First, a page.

Facts and Figures
In this article you’ll find a variety of information about the Swiss culture. According to the UN data as of March 2021, Switzerland has a population of 8’700’000.
A majority (74.1%) lives in the urban areas and the average age in the country is 43.1 years.
The country’s top five cities are Zurich, Geneva, Basel, Lausanne and Bern. Zurich is the largest one with a population of over 428’700 and 1.4 million in Zurich agglomeration.
By the end of 2018, 32% of the city’s population was made of foreigners from a total of 172 different countries.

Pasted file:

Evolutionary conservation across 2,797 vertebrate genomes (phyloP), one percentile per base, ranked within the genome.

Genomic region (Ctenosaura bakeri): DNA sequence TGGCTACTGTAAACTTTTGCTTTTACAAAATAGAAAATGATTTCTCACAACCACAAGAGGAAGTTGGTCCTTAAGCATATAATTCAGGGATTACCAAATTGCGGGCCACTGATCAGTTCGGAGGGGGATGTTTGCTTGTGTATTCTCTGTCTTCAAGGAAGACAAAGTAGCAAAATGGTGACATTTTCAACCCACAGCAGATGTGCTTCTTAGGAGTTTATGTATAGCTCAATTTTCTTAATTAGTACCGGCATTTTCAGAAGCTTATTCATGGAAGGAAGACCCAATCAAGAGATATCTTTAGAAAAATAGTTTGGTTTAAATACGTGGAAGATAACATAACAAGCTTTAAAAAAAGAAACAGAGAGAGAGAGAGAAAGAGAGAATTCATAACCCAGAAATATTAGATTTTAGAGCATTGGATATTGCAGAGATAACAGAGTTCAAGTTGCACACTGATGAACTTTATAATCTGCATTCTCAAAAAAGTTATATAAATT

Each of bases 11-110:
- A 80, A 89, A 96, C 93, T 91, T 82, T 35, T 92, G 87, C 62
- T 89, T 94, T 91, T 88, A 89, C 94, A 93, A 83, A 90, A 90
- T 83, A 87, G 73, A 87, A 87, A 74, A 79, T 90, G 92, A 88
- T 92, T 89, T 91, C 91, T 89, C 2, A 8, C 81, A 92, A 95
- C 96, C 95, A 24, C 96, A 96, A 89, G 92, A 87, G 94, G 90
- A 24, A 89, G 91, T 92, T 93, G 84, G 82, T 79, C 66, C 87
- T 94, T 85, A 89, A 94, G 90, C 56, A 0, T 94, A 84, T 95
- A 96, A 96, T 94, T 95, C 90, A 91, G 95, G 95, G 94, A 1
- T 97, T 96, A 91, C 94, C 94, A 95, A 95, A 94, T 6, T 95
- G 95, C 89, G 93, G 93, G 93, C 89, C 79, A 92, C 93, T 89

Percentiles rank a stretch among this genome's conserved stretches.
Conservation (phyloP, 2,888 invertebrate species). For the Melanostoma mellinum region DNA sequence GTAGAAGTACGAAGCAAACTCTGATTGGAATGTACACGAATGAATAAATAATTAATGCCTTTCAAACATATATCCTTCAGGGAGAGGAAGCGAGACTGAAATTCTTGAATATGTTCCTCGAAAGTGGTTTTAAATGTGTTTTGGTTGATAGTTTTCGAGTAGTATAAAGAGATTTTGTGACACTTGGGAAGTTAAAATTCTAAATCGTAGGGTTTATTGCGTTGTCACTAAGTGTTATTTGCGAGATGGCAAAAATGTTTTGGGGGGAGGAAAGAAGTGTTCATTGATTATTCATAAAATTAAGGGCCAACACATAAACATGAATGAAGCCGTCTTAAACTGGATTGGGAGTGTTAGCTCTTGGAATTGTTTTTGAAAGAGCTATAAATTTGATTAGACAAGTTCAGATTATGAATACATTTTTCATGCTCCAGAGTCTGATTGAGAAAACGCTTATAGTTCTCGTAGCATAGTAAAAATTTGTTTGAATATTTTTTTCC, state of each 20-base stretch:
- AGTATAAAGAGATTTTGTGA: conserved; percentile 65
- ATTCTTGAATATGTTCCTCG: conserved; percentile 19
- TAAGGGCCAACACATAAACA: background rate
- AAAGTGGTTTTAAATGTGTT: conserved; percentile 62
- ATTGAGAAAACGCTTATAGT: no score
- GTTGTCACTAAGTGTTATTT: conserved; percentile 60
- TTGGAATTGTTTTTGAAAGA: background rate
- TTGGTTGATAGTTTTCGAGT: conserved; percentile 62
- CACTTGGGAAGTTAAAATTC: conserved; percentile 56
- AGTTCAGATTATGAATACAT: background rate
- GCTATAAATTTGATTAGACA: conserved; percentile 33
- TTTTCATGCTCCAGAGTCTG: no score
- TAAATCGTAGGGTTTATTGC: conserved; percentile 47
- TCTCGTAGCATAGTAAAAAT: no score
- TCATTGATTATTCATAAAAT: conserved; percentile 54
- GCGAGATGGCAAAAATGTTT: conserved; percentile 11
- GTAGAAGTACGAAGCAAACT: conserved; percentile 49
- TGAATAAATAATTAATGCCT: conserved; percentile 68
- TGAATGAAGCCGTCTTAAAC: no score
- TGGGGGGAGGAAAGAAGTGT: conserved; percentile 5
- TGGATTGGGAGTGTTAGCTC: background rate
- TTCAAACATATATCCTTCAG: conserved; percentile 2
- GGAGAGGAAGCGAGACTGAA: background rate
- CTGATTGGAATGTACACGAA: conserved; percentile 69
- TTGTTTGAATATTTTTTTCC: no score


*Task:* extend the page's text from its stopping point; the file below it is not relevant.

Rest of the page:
With its incredible quality of life, high wages, and forgiving taxes, it’s no wonder that Switzerland is a popular destination for fresh graduates and veterans across a wide spectrum of fields and industries. Despite this, Switzerland’s reputation as a banker’s paradise isn’t wholly unfounded.
One out of every eleven jobs in Switzerland is in the City of Zürich. The financial sector generates around a quarter of the city’s economic output and provides approximately 59’000 full-time equivalent jobs (16% of all employment in the City). The creative economy accounts for about 39’000 employees or for eleven percent of jobs in the City.
Some 122 hotel companies with 15’800 beds at their disposal provide 3,4 million overnight stays every year, while Zürich airport looks after around 20 million passengers. Zürich central station is one of Europe’s main railway intersections, used by almost 500’000 passengers every day.